The Guardian reports on using reading courses as an alternative to prison sentences:

With one of the highest incarceration rates in the world, and the death penalty, the US state of Texas seems the last place to embrace a liberal-minded alternative to prison. But when Mitchell Rouse was convicted of two drug offences in Houston, the former x-ray technician who faced a 60-year prison sentence – reduced to 30 years if he pleaded guilty – was instead put on probation and sentenced to read.

“I was doing it because it was a condition of my probation and it would reduce my community hours,” Rouse recalls.

The 42-year-old had turned to drugs as a way of coping with the stress of his job at a hospital where he frequently worked an 80-hour week. But cooking up to a gram of crystal meth a day to feed his habit gradually took its toll on his life at home, which he shared with his wife and three young children. Finally, fearing for his life, Mitchell’s wife turned him into the authorities. “If she hadn’t, I would be dead or destitute by now,” he says.

Five years on, he is free from drugs, holding down a job as a building contractor, and reunited with his family. He describes being sentenced to a reading group as “a miracle” and says the six-week reading course “changed the way I look at life”.

“It made me believe in my own potential. In the group you’re not wrong, you’re not necessarily right either, but your opinion is just as valid as anyone else’s,” he says.

First off I thought this was some kind of punishment programme: can you imagine forcing people to read nothing but Eragon for two months? But no. This is based on the Changing Lives Through Literature programme, and the general idea is that repeat offenders are offered the chance of redemption through books.

I like it. I can hear my dad now going on about some wooly minded leftish nonsense, but it’s interesting, and it seems to work, which is more than can be said for prisons.

Of the 597 who have completed the course in Brazoria County, Texas, between 1997 and 2008, only 36 (6%) had their probations revoked and were sent to jail.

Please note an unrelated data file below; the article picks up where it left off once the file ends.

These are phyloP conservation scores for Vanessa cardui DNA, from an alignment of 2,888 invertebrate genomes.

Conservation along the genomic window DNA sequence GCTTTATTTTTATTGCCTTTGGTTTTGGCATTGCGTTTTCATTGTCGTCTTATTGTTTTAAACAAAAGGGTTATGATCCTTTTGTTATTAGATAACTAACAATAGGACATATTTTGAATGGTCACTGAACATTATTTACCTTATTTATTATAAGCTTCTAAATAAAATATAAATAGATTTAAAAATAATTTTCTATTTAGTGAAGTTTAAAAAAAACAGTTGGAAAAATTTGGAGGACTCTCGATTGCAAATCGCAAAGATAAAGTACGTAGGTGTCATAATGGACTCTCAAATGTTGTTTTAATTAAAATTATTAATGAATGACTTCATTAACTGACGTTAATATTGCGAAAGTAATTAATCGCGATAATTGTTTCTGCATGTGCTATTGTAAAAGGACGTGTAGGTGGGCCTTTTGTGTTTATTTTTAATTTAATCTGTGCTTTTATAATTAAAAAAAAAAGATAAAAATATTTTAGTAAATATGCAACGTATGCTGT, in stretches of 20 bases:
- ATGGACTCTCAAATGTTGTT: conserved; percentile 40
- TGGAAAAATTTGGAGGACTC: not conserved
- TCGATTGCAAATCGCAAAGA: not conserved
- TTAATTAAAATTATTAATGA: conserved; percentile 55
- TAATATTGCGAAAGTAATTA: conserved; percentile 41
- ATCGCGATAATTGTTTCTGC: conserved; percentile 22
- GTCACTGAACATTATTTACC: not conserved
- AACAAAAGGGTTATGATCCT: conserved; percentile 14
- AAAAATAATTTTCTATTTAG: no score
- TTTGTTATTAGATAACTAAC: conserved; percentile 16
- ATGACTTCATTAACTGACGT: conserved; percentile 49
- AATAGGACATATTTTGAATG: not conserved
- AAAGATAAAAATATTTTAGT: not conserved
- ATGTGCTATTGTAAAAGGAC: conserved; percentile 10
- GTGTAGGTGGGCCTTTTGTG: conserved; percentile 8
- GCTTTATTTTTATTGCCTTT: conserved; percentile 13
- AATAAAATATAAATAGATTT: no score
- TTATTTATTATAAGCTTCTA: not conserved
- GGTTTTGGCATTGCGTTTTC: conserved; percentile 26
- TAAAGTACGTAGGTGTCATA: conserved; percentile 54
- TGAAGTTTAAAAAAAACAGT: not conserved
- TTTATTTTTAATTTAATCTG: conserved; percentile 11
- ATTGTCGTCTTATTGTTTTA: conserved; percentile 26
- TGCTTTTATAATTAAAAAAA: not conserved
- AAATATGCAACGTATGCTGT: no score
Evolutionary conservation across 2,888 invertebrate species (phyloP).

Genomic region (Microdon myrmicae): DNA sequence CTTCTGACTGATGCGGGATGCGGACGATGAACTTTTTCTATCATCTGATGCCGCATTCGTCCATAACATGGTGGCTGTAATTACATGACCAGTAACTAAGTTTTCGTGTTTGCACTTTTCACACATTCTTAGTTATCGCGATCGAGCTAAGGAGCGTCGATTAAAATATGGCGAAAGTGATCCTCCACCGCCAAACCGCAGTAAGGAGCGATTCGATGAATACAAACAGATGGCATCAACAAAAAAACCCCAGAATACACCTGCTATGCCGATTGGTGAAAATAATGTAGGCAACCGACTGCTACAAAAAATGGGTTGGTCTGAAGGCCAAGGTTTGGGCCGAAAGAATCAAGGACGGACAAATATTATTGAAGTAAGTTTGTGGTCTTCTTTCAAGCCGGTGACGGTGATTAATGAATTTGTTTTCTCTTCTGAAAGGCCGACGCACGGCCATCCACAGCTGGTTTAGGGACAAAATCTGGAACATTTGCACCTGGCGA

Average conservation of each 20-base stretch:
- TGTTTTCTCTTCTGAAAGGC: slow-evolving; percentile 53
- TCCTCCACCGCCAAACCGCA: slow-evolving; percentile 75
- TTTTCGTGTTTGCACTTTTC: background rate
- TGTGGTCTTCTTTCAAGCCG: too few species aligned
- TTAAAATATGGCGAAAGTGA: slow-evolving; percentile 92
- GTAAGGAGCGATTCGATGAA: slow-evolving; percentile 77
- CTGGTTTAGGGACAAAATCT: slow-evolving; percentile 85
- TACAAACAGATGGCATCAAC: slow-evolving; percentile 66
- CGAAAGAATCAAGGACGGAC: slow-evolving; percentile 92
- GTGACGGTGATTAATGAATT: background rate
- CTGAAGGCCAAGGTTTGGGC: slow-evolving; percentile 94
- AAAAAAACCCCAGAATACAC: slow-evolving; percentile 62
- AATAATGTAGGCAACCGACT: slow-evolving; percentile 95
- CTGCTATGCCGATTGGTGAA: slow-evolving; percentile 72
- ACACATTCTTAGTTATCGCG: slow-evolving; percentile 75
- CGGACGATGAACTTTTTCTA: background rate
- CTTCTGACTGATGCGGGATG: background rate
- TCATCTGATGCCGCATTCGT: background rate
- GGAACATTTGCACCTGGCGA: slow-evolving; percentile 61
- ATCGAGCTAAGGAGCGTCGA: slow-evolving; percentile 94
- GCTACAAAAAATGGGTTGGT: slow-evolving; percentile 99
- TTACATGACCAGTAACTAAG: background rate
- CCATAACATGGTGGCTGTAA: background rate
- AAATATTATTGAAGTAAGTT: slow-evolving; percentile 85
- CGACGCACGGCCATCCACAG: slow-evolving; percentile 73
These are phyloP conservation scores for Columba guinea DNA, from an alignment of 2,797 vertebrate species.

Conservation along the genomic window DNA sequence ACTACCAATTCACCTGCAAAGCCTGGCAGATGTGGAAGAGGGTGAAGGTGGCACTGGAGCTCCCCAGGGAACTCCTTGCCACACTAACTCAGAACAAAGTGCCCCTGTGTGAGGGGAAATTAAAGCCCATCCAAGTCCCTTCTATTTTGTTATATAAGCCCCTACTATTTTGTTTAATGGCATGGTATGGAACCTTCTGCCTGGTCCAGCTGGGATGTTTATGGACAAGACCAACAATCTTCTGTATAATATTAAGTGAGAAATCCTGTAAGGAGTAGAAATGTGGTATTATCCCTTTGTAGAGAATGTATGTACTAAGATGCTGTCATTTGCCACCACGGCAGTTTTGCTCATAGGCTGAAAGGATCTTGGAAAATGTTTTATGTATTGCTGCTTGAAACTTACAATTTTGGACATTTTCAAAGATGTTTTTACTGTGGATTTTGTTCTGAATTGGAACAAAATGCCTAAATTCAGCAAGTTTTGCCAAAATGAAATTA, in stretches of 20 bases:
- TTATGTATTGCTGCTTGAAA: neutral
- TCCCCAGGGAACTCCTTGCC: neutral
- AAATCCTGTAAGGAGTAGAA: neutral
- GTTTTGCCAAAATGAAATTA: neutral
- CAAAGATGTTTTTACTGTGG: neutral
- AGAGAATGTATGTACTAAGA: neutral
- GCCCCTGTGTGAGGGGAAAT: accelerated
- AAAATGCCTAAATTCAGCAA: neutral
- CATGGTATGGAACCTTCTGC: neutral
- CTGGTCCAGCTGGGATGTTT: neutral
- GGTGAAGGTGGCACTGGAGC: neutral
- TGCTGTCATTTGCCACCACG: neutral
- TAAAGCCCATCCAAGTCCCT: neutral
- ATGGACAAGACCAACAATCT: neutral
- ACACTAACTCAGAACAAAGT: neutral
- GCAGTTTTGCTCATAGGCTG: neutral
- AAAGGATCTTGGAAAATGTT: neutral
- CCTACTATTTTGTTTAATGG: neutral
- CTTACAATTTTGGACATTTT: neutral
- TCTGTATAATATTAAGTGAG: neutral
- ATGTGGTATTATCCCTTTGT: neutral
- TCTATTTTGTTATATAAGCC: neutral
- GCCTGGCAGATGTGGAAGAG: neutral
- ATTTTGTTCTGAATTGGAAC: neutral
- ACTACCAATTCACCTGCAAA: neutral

A year-long study of the first cohort that went through the programme, which was founded in Massachusetts in 1991, found that only 19% had reoffended compared with 42% in a control group. And those from the programme who did reoffend committed less serious crimes.

Read the rest of the article when you get a moment, and let’s not forget the books that were written in prison.

I wonder who gets to decide what’s on the reading list?

By Mark Newton

Born in 1981, live in the UK. I write about strange things.

7 replies on “Sentenced”

The thing that bothers me the most about this isn’t that there’s a happy ending. I’m bothered by the fact that you can get more years in prison for making and doing drugs in Texas than you can for committing a hate crime or raping someone. 30 years in prison for meth? I’m not saying meth isn’t bad, but if that’s our response to a problem that needs rehab (or our initial response, at least, since he was sent on probation instead), and most hate crimes are reduced to 10 years and rapists let out on average after 5, then I think something is way off here…

That said, it’s nice to see that more people are seeing the value in literature. Maybe if people read more we’d be a happier nation…

Making them watch the movie of Eragon… now *that* would be punishment.

I can see the sense in using a reading course as part of a rehabilitation programme: it provides a structure and must at least help raise self-esteem, and that’s a good starting point to deal with a lot of problems; woolly-minded leftish nonsense or not!

Makes me think of D’Angelo in the Wire talking about the Great Gatsby…Great scene. Funnily enough, I wrote a report at work (local government) about public attitudes towards cuts in services, and rehabilitation of prisoners was a service most respondents to an interview by Mori were willing to do without. Shame, as re-offending rates are so high..

So, parents who read to their kids are better than those who don’t? And schools that require their kids to read are better than those that don’t? And readers are happier, better-balanced people than non-readers? Now tell me something I couldn’t have guessed!

Bravo to anyone who hands anyone else a book to read. With very little else to do, and, since it works so well, why not make it mandatory for all prisoners to read. It’s got to be cheaper than many of the alternatives.

Lou – I’ve never actually watched Eragon. I’m guessing I’m not missing much…

Leiali – that is a shame isn’t it? It seems so counter-productive.

Adelie – sometimes the obvious needs stating! And hey, if it gets more people reading and developing the skills that come with it (critical abilities, skills of judgement, contemplation of moral choices) that can only be a good thing.

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